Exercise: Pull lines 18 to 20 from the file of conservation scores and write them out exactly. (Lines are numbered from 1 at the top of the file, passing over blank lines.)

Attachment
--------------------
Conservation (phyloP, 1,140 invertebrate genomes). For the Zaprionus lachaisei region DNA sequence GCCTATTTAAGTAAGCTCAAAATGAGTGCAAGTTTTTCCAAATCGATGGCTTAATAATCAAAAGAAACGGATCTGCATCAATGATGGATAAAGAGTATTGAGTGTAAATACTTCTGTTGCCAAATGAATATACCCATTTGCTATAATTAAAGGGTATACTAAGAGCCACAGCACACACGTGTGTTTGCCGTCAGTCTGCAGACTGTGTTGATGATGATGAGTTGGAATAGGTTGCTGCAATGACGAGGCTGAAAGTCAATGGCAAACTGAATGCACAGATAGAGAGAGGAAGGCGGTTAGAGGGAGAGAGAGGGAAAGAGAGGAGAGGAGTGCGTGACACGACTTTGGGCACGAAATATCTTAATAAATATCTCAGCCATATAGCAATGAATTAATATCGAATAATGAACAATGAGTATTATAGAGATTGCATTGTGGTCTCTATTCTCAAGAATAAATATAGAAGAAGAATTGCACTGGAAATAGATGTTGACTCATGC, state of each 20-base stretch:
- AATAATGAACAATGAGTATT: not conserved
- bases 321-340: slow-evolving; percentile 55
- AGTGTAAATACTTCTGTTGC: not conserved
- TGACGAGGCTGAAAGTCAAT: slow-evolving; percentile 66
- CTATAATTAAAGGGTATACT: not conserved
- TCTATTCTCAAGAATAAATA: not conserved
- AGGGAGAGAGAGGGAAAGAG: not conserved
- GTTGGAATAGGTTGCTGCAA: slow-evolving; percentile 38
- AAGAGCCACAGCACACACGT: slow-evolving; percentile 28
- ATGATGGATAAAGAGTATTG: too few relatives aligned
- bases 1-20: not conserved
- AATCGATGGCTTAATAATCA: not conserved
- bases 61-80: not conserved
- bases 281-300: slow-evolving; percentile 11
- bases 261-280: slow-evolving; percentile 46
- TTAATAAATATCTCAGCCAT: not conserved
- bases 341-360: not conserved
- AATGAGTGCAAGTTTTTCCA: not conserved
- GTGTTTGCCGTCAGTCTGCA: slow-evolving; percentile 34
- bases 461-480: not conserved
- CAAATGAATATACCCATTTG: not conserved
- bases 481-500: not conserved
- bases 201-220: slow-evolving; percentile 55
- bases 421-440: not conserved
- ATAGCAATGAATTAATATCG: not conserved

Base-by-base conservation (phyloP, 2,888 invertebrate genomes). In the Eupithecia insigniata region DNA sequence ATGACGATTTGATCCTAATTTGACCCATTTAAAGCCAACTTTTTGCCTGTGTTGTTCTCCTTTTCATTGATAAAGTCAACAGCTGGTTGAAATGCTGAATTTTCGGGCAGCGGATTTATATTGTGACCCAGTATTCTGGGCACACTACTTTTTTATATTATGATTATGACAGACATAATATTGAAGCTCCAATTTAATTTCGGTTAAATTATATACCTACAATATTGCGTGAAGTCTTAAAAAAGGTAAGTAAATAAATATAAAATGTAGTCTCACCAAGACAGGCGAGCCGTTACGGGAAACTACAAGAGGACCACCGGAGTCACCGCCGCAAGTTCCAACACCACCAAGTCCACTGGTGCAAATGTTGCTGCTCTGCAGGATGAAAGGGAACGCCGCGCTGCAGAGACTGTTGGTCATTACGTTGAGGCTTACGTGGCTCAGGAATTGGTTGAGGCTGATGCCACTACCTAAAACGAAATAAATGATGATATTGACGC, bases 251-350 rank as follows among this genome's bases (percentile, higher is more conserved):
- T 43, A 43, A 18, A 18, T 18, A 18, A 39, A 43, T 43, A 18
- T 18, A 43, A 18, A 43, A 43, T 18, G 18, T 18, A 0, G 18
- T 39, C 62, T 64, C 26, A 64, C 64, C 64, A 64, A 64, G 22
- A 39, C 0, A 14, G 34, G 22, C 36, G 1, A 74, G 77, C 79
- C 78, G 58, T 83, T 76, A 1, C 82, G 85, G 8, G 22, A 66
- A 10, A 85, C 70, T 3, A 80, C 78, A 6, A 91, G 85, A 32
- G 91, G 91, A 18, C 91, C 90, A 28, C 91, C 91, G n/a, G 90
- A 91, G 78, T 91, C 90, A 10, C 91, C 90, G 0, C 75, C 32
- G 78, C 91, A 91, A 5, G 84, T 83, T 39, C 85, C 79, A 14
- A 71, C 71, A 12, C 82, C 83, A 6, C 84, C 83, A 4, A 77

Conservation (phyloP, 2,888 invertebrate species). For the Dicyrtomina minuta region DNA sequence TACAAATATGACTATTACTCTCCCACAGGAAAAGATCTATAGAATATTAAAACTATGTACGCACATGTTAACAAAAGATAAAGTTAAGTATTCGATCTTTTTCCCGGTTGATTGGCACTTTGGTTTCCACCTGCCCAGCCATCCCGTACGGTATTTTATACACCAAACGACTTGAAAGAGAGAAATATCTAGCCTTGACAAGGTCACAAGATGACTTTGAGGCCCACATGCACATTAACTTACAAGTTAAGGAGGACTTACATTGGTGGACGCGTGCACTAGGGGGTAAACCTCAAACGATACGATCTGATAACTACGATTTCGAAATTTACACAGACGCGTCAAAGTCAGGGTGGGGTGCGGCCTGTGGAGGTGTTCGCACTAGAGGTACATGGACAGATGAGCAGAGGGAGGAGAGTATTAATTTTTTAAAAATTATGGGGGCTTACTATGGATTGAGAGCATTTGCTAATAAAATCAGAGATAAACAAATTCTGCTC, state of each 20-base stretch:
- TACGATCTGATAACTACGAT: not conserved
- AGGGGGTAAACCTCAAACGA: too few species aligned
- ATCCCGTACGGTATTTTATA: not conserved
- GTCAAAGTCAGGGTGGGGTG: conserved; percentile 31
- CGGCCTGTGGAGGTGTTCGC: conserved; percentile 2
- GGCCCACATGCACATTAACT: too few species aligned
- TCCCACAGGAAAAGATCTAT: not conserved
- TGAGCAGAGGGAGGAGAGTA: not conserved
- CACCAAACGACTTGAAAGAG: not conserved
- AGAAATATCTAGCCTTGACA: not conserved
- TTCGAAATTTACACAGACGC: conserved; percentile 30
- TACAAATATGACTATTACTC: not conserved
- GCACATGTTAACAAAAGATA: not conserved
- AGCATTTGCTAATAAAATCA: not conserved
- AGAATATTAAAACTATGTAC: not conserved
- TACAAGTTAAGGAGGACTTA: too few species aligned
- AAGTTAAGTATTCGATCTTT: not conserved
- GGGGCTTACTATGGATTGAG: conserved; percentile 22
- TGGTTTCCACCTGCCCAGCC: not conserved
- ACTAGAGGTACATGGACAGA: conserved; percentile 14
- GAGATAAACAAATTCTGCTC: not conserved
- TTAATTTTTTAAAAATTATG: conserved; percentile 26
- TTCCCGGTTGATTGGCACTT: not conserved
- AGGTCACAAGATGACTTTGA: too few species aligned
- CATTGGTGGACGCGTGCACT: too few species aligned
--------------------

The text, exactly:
- bases 341-360: not conserved
- AATGAGTGCAAGTTTTTCCA: not conserved
- GTGTTTGCCGTCAGTCTGCA: slow-evolving; percentile 34